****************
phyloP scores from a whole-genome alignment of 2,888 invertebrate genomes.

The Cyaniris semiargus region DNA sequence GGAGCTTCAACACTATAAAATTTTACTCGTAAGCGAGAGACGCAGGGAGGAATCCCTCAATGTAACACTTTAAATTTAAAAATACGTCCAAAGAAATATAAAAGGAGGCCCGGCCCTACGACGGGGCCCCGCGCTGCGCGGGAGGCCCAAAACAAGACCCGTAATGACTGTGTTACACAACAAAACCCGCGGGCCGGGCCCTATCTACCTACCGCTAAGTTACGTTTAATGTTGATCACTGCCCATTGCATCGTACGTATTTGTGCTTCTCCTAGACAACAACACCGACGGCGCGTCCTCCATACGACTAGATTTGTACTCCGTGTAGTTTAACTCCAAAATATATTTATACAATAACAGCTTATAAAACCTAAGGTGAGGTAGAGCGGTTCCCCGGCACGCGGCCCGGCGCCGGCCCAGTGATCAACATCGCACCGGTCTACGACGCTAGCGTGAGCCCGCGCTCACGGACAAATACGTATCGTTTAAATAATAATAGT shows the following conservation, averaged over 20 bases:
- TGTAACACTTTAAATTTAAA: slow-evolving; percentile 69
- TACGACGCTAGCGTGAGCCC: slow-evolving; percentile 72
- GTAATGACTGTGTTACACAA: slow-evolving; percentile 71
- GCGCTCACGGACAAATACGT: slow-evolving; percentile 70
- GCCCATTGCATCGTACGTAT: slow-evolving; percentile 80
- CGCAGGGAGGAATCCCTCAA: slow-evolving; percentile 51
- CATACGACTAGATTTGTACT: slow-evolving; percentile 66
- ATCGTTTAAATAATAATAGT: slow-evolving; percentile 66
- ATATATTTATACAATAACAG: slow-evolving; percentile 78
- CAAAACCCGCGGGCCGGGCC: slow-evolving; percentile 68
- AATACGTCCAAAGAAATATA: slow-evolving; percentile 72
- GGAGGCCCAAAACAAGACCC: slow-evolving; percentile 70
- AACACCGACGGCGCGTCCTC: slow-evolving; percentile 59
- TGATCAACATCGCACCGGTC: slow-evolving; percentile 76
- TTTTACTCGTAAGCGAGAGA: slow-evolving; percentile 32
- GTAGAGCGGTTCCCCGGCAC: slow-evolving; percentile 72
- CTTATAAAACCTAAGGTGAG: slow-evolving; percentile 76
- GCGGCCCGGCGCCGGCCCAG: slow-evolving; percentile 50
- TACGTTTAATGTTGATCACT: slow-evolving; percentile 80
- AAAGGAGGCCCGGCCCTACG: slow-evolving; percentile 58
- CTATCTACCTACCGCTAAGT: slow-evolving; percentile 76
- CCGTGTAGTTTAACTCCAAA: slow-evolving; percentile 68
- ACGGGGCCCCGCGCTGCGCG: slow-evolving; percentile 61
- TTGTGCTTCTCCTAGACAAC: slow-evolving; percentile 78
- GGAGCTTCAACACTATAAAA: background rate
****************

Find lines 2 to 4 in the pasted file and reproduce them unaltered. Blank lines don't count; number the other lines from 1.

The Cyaniris semiargus region DNA sequence GGAGCTTCAACACTATAAAATTTTACTCGTAAGCGAGAGACGCAGGGAGGAATCCCTCAATGTAACACTTTAAATTTAAAAATACGTCCAAAGAAATATAAAAGGAGGCCCGGCCCTACGACGGGGCCCCGCGCTGCGCGGGAGGCCCAAAACAAGACCCGTAATGACTGTGTTACACAACAAAACCCGCGGGCCGGGCCCTATCTACCTACCGCTAAGTTACGTTTAATGTTGATCACTGCCCATTGCATCGTACGTATTTGTGCTTCTCCTAGACAACAACACCGACGGCGCGTCCTCCATACGACTAGATTTGTACTCCGTGTAGTTTAACTCCAAAATATATTTATACAATAACAGCTTATAAAACCTAAGGTGAGGTAGAGCGGTTCCCCGGCACGCGGCCCGGCGCCGGCCCAGTGATCAACATCGCACCGGTCTACGACGCTAGCGTGAGCCCGCGCTCACGGACAAATACGTATCGTTTAAATAATAATAGT shows the following conservation, averaged over 20 bases:
- TGTAACACTTTAAATTTAAA: slow-evolving; percentile 69
- TACGACGCTAGCGTGAGCCC: slow-evolving; percentile 72